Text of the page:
Because Beatrix was such a prolific writer, not just of books, but of letters and journal entries, this book was filled wi
I have a new appreciation from reading this book of the oppression of women in Victorian society. Beatrix was an amateur naturalist, but it seems to me they were all amateurs in the 1800's. She wasn't allowed to attend the meeting of the Linnea Society when her paper was read on how mushrooms propagate. Honestly. And there was a statement near the end of the book about Beatrix's father not even realizing that a woman would desire a life of her own outside the home. He thought she was artisticall ...more
Aug 26, 2012 rated it it was amazing  ·  review of another edition
An amazing portrait of a most extraordinary woman. Beatrix Potter was so very much more than Peter Rabbit's creator and this thorough (and lengthy) biography illuminates all aspects of her life. In her youth she was a highly knowledgeable amateur naturalist and scientist, quite an expert on fungi. And in her later years she was an equally knowledgeable farmer and dedicated to preserving land in her beloved Lake District as well as the distinctive Herdwick sheep. For anyone seriously interested i ...more
Sep 24, 2011 rated it really liked it  ·  review of another edition
I really enjoyed this biography for its look at Beatrix Potter's life both before and after "her little books." I loved reading her little books both as a child and to my children. I knew of her persistence to save the Lakeland District but reading of the details she went to ensure the preservation of the land, the lifestyles of the farming community, and the animals raised there.

Although Lear went into more details then I was looking for about her trials as a Victorian/Edwardian woman with a mo
Mar 01, 2009 rated it it was ok  ·  review of another edition
I'm sorry, Ms. Lear. I can see you did a lot of research and have created a loving and fair depiction of Beatrix Potter. I would have liked to see another editorial pass to put more life in your sentences. The information is all there but there is no style, no flow. If I were doing a research paper, I would get through this book. However, I could not call it a pleasure and I did not finish it.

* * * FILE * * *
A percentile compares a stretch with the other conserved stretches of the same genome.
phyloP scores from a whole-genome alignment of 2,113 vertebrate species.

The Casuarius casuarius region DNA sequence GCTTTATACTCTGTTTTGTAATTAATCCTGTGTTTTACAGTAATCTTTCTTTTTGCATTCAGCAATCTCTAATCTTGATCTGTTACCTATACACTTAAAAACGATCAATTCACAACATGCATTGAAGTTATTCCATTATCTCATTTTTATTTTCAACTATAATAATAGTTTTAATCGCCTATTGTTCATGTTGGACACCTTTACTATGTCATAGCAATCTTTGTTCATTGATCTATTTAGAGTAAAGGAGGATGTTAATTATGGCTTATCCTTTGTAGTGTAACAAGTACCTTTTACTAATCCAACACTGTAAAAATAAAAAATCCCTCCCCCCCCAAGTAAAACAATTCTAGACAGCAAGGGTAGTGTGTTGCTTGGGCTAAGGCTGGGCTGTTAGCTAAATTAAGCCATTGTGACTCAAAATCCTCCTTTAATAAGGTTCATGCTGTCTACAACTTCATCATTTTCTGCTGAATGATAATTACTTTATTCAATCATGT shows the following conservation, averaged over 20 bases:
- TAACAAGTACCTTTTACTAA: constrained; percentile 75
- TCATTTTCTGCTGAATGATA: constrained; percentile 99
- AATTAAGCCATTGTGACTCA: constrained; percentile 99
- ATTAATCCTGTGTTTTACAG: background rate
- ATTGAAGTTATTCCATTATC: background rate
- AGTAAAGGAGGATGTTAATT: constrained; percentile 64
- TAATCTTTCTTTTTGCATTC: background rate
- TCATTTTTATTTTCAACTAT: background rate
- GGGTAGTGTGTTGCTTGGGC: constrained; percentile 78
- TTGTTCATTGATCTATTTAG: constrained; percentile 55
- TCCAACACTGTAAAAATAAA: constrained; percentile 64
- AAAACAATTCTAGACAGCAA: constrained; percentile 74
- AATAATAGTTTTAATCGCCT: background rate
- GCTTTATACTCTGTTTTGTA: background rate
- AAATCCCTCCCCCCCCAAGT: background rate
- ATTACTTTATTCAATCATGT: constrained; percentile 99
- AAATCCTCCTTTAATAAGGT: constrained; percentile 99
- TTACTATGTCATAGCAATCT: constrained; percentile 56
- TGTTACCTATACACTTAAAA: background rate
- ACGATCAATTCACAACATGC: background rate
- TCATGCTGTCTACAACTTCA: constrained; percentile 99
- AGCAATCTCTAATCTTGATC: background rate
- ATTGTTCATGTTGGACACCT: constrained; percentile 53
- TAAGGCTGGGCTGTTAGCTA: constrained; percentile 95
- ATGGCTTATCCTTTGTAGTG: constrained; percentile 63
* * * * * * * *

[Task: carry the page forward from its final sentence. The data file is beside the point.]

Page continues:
For a quick and lively jaunt through Potter's life, I recommend The Tale of Beatrix Potter by Margaret L
The Library Lady
Apr 07, 2011 rated it really liked it  ·  review of another edition
Shelves: adult-biography
Eminently readable. A good deal of the rest of the material was familiar to me, but Potter's work in painting and studying fungi was new to me and fascinating. I suppose it is a good thing for children's lit that she wasn't taken seriously by the scientists or the time, or we wouldn't have Peter Rabbit and Co!
Hildegunn Hodne
Oct 11, 2016 rated it really liked it  ·  review of another edition
A brick of a biography, but very well written. Gives information about all aspects of Beatrix' life; not everything equally interesting but all part of a rich and diverse life. You get a good impression of the woman behind the drawings and stories, although even more drawings could have been included.
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“The part of the Lake District that Beatrix Potter chose as her own was not only physically beautiful, it was a place in which she felt emotionally rooted as a descendant of hard-working north-country folk. The predictable routines of farm life appealed to her. There was a realism in the countryside that nurtured a deep connection. The scale of the villages was manageable. Yet the vast desolateness of the surrounding fells was awe-inspiring. It was mysterious, but easily imbued with fantasy and tamed by imagination. The sheltered lakes and fertile valleys satisfied her love of the pastoral. The hill farms and the sheep on the high fells demanded accountability. There was a longing in Beatrix Potter for association with permanence: to find a place where time moved slowly, where places remained much as she remembered them from season to season and from year to year.” 0 likes